Editorials

Inslee budget plan bites a bullet

Washington legislators dodged one bullet this year when the state Supreme Court said the Legislature’s budget plan could amply fund the state’s K-12 public schools.

But that didn’t completely end the legal saga over the state’s decades-long failure to fulfill its constitutional obligation to fully fund local schools. The Legislature adopted a bipartisan funding plan this year that misses its own deadline for full funding of basic education costs including K-12 salaries by a year. That was supposed to happen in 2018.

To his credit, Gov. Jay Inslee is proposing a supplemental budget that bites the bullet that the politically divided Legislature was unable to do in early summer.

His supplemental budget proposal, outlined Thursday at the Capitol and explained more fully in a meeting with The Olympian Editorial Board, is a good starting point.

In a nutshell, the Inslee approach meets the goal by taking hundreds of millions of dollars from the state’s Rainy Day Fund. And to keep the state’s predicted revenues and expenditures in balance the next four years, the Democrat is proposing a new — and as-yet undisclosed — price or tax on carbon pollutants from fossil fuels.

Republicans may balk at the outlays from reserves, but they need to take the proposal more seriously than they took Inslee’s full-funding plan for salaries he proposed a year ago. If they want a balanced budget over multiple years they’ll need new revenues or need to offer cuts they previously avoided.

Under Inslee’s plan, the state would invest another $950 million of state money into K-12 education.

Some funds go beyond basic education but are needed. State schools chief Chris Reykdal noted $17 million is to hire more counselors in the pivotal middle grades and other investments to expand career and technical education options for students in middle schools who need to know they won’t be failures if they don’t get four-year college degrees.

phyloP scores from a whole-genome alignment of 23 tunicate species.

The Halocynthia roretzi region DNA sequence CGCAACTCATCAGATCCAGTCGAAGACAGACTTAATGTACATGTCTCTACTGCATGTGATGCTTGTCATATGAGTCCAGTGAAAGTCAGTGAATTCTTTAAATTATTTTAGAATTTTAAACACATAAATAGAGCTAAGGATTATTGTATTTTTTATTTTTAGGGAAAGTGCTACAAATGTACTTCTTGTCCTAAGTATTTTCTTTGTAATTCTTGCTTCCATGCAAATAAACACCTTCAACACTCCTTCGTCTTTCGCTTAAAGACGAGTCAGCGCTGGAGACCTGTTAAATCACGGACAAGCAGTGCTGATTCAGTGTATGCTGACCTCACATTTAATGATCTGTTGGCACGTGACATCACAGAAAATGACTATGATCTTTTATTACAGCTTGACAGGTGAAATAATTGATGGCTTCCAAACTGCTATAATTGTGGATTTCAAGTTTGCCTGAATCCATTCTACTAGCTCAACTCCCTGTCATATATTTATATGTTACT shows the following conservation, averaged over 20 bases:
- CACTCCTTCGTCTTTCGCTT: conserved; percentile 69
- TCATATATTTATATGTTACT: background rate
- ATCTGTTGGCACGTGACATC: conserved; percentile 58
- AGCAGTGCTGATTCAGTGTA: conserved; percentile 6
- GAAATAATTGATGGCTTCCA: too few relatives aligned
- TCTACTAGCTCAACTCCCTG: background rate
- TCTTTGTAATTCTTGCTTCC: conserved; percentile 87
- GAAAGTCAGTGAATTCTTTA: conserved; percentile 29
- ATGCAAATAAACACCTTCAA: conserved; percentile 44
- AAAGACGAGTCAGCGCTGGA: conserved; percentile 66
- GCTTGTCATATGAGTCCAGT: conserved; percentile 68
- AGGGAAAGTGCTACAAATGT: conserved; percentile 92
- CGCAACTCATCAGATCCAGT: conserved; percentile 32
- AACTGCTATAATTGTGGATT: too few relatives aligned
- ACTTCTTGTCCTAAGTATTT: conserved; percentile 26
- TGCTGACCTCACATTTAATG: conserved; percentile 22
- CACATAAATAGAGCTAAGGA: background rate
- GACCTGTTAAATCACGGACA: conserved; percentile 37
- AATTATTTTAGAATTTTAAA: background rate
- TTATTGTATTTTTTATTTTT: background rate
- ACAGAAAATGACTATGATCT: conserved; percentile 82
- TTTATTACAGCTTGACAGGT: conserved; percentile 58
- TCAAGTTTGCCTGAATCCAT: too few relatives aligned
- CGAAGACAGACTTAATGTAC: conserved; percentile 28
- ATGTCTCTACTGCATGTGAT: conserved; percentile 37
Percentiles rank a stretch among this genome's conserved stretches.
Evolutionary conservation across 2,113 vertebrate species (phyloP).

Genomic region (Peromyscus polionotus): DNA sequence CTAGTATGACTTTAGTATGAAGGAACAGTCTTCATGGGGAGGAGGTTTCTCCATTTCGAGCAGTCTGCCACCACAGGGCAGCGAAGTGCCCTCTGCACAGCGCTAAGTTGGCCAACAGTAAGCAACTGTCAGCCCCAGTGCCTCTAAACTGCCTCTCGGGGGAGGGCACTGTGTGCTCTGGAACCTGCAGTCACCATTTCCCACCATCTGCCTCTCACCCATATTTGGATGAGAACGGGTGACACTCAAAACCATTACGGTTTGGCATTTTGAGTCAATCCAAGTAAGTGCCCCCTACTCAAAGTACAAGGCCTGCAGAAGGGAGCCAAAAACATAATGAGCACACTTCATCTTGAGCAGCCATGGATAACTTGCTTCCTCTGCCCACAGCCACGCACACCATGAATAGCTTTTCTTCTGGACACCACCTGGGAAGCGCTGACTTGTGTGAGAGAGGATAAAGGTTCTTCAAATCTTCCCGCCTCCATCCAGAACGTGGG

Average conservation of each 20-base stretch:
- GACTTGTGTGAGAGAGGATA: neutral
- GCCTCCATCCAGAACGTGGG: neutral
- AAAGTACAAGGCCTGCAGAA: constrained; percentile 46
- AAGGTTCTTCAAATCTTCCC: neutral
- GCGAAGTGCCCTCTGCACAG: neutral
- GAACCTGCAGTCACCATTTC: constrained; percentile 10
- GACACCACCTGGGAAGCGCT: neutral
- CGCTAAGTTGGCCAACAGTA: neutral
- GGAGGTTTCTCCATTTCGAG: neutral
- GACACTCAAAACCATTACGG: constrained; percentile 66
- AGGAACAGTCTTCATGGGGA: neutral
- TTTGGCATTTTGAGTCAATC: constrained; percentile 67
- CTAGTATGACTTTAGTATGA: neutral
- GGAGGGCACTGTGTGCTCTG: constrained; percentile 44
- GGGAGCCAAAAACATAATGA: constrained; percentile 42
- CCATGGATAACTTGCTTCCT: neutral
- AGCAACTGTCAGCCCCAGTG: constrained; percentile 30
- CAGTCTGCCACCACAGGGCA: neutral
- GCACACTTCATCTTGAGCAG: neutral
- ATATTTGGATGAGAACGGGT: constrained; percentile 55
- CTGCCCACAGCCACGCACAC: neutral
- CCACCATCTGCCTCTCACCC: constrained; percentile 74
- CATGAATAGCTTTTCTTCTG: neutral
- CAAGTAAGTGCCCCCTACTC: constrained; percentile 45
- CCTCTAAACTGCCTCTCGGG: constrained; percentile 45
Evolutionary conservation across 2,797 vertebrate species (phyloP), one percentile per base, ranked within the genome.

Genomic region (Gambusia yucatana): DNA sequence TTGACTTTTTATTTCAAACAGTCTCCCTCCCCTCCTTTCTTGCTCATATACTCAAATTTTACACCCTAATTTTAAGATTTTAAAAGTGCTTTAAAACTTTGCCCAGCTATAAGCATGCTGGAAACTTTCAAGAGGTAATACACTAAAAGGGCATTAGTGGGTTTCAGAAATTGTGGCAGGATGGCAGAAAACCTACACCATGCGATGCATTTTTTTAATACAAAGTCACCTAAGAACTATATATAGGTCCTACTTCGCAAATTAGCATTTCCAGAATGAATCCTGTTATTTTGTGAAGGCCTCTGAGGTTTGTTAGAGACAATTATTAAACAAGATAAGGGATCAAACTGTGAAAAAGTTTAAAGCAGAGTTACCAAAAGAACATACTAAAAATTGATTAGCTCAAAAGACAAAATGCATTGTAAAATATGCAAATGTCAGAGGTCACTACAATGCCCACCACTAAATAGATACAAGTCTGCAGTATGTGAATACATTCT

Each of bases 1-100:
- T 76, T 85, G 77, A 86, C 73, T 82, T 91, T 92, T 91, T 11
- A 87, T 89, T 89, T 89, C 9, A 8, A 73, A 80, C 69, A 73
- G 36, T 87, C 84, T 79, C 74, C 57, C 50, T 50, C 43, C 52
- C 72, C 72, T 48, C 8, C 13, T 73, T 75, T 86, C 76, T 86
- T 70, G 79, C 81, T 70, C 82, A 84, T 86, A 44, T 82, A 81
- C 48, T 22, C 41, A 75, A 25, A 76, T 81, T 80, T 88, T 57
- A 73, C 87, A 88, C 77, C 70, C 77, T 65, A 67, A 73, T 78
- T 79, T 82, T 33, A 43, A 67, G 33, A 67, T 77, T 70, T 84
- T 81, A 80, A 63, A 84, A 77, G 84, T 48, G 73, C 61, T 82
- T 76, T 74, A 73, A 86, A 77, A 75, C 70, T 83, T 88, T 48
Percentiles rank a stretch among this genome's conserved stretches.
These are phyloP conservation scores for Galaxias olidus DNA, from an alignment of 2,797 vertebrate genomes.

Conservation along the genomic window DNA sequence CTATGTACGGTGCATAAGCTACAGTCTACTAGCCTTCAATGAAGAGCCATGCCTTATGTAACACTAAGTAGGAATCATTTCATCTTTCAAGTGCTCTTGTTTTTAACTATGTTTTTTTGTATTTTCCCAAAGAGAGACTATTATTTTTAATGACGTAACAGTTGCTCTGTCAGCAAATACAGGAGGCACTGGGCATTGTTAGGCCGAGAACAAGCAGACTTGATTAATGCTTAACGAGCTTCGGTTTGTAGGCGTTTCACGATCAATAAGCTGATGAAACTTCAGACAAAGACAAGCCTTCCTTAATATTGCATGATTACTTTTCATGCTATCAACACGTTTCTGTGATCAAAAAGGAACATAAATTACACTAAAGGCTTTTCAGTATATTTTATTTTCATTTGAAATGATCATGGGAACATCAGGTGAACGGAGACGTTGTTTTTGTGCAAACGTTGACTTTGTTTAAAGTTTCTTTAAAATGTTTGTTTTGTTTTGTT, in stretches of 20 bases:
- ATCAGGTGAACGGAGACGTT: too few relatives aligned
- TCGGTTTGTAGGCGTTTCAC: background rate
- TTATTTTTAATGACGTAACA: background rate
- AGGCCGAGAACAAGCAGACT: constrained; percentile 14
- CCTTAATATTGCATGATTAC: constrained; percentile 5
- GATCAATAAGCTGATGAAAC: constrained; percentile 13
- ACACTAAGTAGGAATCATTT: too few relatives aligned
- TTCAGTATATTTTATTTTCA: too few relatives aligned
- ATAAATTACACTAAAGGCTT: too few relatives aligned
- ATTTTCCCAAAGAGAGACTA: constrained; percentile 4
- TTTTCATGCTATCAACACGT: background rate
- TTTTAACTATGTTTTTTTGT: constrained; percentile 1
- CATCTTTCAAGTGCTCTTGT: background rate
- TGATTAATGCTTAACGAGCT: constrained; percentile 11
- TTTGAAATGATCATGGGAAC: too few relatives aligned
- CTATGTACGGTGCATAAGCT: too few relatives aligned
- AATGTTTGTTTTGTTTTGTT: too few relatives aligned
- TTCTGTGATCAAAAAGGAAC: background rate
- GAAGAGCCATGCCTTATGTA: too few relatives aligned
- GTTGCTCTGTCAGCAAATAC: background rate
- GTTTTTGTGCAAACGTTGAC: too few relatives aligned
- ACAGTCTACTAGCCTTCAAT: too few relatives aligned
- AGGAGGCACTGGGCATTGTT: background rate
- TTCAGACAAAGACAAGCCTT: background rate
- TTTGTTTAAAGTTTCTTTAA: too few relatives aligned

Inslee also is seeking to expand mental health facilities, boost staffing at state hospitals and cover shortfalls for some health care costs. It would make sense for our lawmakers to also prepare an emergency patch in the event the dysfunctional U.S. Senate and House fail to continue full funding of the Children’s Health Insurance Program, known as Apple Health in our state.

Republicans balked at the faster school salary-funding scheme earlier this year when they held a one-vote majority in the Senate and Braun was the top budget writer. But the November elections shifted an east King County seat to Democrats, giving them narrow majorities in both the state Senate and House. Along with Inslee they have a freer hand in shaping what still may need to be a bipartisan budget.

Early indications are that Sen. John Braun, the Centralia Republican and budget writer in the Ways and Means Committee, is open to disussions.

What is important to remember is that Inslee is offering the first or rough draft for how lawmakers can fully fund teacher salaries and keep their word to the Supreme Court in the historic McCleary case, which the high court first decided in 2012. The House and Senate will lay out their budgets after the short 60-day legislative session begins next month.

Critics may note the Legislature has already scheduled more than $10 billion in new K-12 investments over multiple budget cycles through 2021. And details of Inslee’s proposal still need close scrutiny to ensure that districts like Olympia — which faced a squeeze under the current GOP-shaped funding plan that doesn’t account sufficiently for the district’s more experienced and higher paid staff mix — to ensure local schools are not shortchanged.

The key to solving the school funding solution is for Republicans to keep an open mind about putting a price on carbon emissions, which are linked by a vast majority of climate scientists to global warming and ocean acidification. Or they should change their tune about taxing capital gains.

If lawmakes do not advance a smart carbon policy that attracts bipartisan support, there is a strong chance Northwest tribes and environmentalist-backed voters will get one passed in November using the initiative process. Republicans should expect a serious environmentalist-led backlash against President Trump’s reckless attacks on environmental protections.

The political tide is turning against the GOP’s Trumpism, and its members need to show voters in swing districts they care about more than tax cuts — especially in our relatively low-tax state. Lawmakers need to ensure we have adequately funded schools, a capital budget that invests in our economy, good higher education programs and environmental policies based in reality.

It’s time to get cracking.

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